As a lonely child, I recall several occasions where I took a jumbo-sized Pixy Stix, cracked it in two, and shook every morsel of dextrose into my tiny mouth. I did this, mind you, knowing full well that at the bottom of this sugar high would be more of life’s trivialities and a stomach ache. And from listening to their new album This Modern Glitch, I can tell the lads of The Wombats had a similar childhood.
Their sophomore LP is every bit the indie dance rock follow-up they could have ever hoped to make. Taking their trademark wit, self-deprecation, teen angst, and pop culture fanboy-ism, This Modern Glitch is heavy on the sweet sounds of synth and a ton of nerdy boyish ache. Don’t, however, let that awkwardness skew the fact they’re mature, dedicated songwriters.
Album standout “Tokyo (Vampires and Wolves)” is the throwback jam dressed to the nines with plenty of dance floor hormones and bass; its message of celebrating the blissful ignorance of self-destruction adds a sheen of darkness and depth to a song referencing mythical monsters. “Jump Into The Fog” accomplishes the same feat, making the horrifying task of facing life’s uncertainties feel as big and anthemic as it should without losing the intimacy of being scared shitless.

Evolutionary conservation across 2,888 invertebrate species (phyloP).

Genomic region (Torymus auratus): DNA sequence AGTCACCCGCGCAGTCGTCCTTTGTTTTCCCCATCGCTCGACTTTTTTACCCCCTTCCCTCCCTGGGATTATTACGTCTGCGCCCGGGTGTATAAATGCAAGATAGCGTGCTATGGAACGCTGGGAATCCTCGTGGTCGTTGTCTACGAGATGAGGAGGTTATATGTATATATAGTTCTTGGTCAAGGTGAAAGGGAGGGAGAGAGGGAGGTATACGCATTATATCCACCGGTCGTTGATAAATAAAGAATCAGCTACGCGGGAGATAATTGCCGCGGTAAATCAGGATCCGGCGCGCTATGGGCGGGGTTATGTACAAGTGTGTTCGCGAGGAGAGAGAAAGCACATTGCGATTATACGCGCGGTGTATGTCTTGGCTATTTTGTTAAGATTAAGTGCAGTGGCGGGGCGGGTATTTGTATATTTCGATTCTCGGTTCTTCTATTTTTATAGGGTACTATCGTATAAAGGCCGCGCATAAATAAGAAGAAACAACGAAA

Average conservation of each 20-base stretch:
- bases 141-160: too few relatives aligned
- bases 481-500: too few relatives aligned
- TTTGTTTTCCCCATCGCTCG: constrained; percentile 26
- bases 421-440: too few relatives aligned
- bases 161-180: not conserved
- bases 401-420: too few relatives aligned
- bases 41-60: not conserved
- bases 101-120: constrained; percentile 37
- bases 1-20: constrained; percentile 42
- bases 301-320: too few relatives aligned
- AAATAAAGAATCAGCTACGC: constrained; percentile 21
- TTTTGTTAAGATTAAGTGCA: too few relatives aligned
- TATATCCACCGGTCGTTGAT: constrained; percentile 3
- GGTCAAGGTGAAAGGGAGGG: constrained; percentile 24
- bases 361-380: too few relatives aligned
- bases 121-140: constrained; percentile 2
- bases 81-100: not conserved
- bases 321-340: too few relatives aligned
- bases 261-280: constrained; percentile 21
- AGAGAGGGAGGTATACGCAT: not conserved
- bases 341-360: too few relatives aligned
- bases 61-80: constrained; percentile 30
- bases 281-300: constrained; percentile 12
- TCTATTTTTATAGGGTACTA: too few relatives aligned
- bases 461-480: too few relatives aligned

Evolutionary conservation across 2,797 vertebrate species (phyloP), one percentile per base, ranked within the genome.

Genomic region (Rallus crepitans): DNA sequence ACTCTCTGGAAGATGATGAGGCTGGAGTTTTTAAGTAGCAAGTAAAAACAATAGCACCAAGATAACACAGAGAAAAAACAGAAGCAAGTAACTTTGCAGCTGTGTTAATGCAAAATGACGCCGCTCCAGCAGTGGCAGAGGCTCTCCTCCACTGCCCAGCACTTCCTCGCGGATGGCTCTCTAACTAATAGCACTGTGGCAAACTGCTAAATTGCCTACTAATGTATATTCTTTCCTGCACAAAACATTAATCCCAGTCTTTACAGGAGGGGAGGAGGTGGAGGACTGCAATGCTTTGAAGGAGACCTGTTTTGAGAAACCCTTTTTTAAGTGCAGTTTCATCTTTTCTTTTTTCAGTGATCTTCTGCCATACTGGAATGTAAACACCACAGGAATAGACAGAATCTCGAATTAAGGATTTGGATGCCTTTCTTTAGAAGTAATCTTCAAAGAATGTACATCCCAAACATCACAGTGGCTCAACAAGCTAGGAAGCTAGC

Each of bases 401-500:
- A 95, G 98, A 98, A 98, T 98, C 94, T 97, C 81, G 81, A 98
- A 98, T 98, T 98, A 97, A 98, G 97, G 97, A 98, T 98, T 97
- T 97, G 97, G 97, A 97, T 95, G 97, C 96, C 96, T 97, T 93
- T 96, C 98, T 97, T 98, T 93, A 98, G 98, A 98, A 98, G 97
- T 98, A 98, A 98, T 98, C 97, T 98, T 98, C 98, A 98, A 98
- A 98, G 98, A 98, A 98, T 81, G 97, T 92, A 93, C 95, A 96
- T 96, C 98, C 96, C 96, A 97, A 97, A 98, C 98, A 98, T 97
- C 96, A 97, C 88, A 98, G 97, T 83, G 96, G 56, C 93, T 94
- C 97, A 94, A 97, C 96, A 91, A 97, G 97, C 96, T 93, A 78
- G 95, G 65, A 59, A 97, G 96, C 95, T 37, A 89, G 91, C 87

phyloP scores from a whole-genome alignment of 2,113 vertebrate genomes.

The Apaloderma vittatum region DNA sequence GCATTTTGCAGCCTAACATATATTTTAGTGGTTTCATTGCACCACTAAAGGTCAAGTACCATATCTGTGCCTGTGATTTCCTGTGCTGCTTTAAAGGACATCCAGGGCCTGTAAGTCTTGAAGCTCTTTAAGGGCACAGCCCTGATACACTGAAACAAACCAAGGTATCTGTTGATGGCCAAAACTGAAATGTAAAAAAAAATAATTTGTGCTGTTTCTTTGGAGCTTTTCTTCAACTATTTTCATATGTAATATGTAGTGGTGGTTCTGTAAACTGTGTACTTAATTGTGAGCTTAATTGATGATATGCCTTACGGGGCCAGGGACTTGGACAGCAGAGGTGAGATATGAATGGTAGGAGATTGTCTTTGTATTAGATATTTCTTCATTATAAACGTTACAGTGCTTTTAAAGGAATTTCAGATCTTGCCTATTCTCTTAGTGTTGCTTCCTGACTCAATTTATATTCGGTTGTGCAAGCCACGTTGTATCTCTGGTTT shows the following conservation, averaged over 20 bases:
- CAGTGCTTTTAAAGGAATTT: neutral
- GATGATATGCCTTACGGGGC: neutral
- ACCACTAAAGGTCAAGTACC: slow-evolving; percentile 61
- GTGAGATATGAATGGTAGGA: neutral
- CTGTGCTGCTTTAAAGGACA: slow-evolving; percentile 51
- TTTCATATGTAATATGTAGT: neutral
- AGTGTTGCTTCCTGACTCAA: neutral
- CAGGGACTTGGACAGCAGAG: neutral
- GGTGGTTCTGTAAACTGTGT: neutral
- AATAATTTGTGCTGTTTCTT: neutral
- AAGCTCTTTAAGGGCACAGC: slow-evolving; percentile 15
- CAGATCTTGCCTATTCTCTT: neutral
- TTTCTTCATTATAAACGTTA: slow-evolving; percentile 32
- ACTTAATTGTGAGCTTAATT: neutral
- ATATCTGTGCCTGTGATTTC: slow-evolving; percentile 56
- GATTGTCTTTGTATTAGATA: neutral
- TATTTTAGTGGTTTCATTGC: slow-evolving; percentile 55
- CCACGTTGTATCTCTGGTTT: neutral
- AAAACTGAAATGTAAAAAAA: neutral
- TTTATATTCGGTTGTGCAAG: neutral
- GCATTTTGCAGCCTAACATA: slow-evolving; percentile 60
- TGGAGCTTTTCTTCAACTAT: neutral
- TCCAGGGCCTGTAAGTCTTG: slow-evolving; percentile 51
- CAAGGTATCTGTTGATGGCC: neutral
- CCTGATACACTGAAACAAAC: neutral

The rest of the LP is backed up by equally impacting selections. From cheesy wordplay in “Anti-D (“Please allow me to be your anti-depressant/I too am prescribed as freely as any decongestant”) that amazingly works to accepting the wonders of maturing enough to like techno (“Techno Fan”) and accepting your mortality without actually being less of a cock (“Last Night I Dreamt…”), and even reminiscing about 1996 (God, does that feel like forever ago..) in the eponymous song , the album so wonderfully sums up the existences of the 20-somethings of planet Earth. The effort’s as sweet as any candy and just as jarring as inhaling 11 inches of the stuff in one sitting.